[Bug 474549] Review Request: ca-cacert.org - CAcert.org CA root certificates
bugzilla at redhat.com
bugzilla at redhat.com
Wed Nov 2 08:45:19 UTC 2011
Please do not reply directly to this email. All additional
comments should be made in the comments box of this bug.
--- Comment #44 from Matt McCutchen <matt at mattmccutchen.net> 2011-11-02 04:45:14 EDT ---
(In reply to comment #41)
> we cannot disclaim the liability of a member to a user for communications that
> take place between the member and the user directly.
What would be an example of a suit against a member that you would want to
> The only recourse is that we state "If you are not bound by the CCA you may not
> rely (as defined) upon anything CAcert says with its certificates" Because this
> then eliminates any reliance in statements made via CAcert certificates between
> the member and the user.
And as long as you insist on doing this, the root is non-free.
> So is this a "use restriction"? Absolutely. You may not use CAcert certificates
> as a base for your decision making.
But that is precisely what availability of the root in Fedora would invite
users to do. This is the kind of legal trap that Red Hat has rightly stood
> Because of the specific environment CAcert operates in and the specific needs
> of an open community in this space, our policies and licenses have to diverge
> from the standard OSS licenses, since they are tailored to different needs. So
> long as this is ignored no progress on this issue will be reachable.
Yep. I don't see why Fedora should be any more willing to make an exception
for CAcert than for other projects that do not meet its licensing requirements
due to competing interests.
(In reply to comment #42)
> Imagine we get sued for
> some bank class action fraud…
You have disclaimed liability. What is the problem?
> As you see in the CAcert RDL, we use the statement "you may not RELY" in order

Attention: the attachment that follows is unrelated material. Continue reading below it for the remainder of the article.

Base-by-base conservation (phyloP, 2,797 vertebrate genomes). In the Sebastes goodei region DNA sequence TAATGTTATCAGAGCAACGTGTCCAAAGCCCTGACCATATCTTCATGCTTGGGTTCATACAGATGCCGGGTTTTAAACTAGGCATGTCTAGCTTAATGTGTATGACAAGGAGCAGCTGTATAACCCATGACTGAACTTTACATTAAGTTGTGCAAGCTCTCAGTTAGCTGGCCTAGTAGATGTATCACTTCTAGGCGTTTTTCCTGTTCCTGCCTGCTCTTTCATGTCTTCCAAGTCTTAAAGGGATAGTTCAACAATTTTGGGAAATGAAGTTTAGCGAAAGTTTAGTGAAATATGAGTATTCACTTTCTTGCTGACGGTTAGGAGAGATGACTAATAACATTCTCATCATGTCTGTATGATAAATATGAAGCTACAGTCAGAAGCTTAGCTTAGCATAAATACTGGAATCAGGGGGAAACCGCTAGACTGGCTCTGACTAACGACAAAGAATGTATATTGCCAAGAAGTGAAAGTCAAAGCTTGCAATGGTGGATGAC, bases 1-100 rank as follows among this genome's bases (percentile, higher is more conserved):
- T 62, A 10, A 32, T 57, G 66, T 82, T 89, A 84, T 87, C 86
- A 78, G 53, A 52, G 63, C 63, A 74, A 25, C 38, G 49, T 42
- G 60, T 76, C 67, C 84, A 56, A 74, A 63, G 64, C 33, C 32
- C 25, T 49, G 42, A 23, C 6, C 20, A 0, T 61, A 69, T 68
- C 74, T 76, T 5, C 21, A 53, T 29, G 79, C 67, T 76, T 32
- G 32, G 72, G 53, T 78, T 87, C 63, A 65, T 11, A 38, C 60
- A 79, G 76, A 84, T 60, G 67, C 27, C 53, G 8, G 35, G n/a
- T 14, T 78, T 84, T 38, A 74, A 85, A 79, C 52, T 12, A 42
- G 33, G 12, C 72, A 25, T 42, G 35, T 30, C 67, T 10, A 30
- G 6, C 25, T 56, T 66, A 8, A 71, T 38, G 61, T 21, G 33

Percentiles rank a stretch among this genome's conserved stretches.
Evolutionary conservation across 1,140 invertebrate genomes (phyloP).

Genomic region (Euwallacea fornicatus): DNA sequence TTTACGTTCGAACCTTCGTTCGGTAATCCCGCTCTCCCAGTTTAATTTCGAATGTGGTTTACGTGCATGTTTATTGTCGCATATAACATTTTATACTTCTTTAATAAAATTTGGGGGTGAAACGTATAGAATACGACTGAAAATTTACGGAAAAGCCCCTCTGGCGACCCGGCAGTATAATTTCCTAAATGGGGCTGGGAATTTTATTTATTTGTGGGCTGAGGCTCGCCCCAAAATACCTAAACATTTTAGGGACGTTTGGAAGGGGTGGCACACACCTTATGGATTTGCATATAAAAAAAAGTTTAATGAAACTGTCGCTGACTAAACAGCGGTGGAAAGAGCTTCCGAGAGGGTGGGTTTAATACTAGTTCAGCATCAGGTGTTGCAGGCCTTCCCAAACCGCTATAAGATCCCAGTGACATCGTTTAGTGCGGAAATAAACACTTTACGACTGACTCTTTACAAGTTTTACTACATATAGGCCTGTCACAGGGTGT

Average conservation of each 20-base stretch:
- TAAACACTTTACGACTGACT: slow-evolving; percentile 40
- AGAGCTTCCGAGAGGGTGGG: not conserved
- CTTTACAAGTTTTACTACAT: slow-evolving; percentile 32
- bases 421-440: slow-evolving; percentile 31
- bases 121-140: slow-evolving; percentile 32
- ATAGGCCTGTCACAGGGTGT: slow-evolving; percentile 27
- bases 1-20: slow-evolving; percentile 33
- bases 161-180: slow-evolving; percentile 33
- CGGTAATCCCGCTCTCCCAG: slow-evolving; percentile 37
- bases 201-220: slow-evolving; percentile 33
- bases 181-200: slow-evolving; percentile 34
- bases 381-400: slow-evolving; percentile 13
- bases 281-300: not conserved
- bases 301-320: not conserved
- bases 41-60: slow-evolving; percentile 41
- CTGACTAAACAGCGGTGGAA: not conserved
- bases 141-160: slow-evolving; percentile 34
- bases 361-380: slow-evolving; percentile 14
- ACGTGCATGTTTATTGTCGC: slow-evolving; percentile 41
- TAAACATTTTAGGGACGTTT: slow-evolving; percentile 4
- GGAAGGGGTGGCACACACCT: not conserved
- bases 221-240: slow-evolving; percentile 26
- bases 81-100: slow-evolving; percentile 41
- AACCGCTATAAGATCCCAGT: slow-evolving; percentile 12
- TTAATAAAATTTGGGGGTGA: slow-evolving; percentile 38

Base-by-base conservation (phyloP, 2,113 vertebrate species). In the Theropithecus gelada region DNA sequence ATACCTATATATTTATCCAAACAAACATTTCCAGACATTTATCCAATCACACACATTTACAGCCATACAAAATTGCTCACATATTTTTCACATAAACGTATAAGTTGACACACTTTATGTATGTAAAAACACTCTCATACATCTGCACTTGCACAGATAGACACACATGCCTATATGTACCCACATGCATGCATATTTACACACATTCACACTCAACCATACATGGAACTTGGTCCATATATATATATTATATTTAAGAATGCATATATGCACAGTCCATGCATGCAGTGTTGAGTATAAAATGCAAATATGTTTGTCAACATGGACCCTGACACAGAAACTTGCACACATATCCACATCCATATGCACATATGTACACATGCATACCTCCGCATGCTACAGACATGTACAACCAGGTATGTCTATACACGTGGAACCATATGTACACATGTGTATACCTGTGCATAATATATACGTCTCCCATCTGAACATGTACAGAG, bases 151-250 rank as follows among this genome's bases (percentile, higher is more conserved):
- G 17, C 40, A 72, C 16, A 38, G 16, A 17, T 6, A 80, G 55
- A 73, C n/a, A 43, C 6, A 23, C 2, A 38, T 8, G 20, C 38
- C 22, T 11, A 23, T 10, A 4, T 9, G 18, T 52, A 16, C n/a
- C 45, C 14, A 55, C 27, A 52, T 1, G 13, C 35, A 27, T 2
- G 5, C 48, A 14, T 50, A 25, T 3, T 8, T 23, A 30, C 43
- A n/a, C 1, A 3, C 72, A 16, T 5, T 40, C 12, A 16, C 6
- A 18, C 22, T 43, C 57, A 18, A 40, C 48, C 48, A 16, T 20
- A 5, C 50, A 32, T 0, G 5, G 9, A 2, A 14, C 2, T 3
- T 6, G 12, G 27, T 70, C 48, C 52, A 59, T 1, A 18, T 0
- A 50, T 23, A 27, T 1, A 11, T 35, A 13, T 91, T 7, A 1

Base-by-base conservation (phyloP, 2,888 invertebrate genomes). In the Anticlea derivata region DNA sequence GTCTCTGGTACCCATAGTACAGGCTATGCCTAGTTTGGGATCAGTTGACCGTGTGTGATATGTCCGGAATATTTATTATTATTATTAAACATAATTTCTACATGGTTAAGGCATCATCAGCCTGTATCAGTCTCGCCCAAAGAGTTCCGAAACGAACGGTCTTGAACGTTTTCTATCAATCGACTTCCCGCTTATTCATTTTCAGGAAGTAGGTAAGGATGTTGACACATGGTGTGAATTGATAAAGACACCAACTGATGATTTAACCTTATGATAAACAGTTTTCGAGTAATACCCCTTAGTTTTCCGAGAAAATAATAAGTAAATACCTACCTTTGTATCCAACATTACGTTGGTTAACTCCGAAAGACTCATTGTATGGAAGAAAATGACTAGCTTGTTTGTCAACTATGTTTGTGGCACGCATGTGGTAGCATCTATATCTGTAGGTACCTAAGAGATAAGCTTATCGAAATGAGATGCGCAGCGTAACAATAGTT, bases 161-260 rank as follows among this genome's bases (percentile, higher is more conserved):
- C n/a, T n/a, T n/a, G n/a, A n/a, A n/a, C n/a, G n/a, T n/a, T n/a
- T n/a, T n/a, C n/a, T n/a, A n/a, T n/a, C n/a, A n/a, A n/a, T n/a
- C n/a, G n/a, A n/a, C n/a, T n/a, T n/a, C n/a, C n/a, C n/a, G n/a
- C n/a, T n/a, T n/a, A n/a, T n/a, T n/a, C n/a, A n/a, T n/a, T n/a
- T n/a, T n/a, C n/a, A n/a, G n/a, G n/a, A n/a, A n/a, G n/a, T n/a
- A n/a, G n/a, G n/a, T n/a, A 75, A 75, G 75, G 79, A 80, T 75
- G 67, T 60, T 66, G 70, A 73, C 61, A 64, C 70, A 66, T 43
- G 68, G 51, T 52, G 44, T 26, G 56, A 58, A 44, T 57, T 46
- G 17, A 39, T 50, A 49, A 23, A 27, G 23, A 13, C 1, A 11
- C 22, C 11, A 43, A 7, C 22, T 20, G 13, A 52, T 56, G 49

> to make sure that you, as a non-member of CAcert, don't actually assume you can
> sue us if something goes wrong.
Non-members would be wrong to make that assumption anyway, because you have
> However, what you do have as a visitor to some cert at a user level is a
> permission to USE. This is really what is desired and is useful, because in
> the practical world of Internet and communications, we don't typically sue each
No, you are conflating relying with suing. In the practical world, I choose to
rely (= make decisions based on certificates) all the time via the tool of my
browser, even though I know I cannot sue.
(In reply to comment #43)
> All CAs typically do not give
> permission to rely, unless you enter into a Relying Party Agreement. (Google
Wrong. StartCom allows unrelated parties to rely at their own risk
(http://www.startssl.com/policy.pdf, "Legal and Limitations"). VeriSign allows
unrelated parties the same provided that they "validate" the certificates,
whatever that means (http://www.verisign.com/repository/rpa.html).
> In summary, in order to say that CAcert's licence is bad (non-free is the term
> used above) we have to also say that all the other licences of all the other
> CAs are better (freer?). Has that been done?
I hereby say it. It's likely that some of the other root certificate licenses
strictly speaking do not meet Fedora's requirements, but CAcert's use
restriction is by far the most blatant.
Configure bugmail: https://bugzilla.redhat.com/userprefs.cgi?tab=email
------- You are receiving this mail because: -------
You are on the CC list for the bug.
More information about the package-review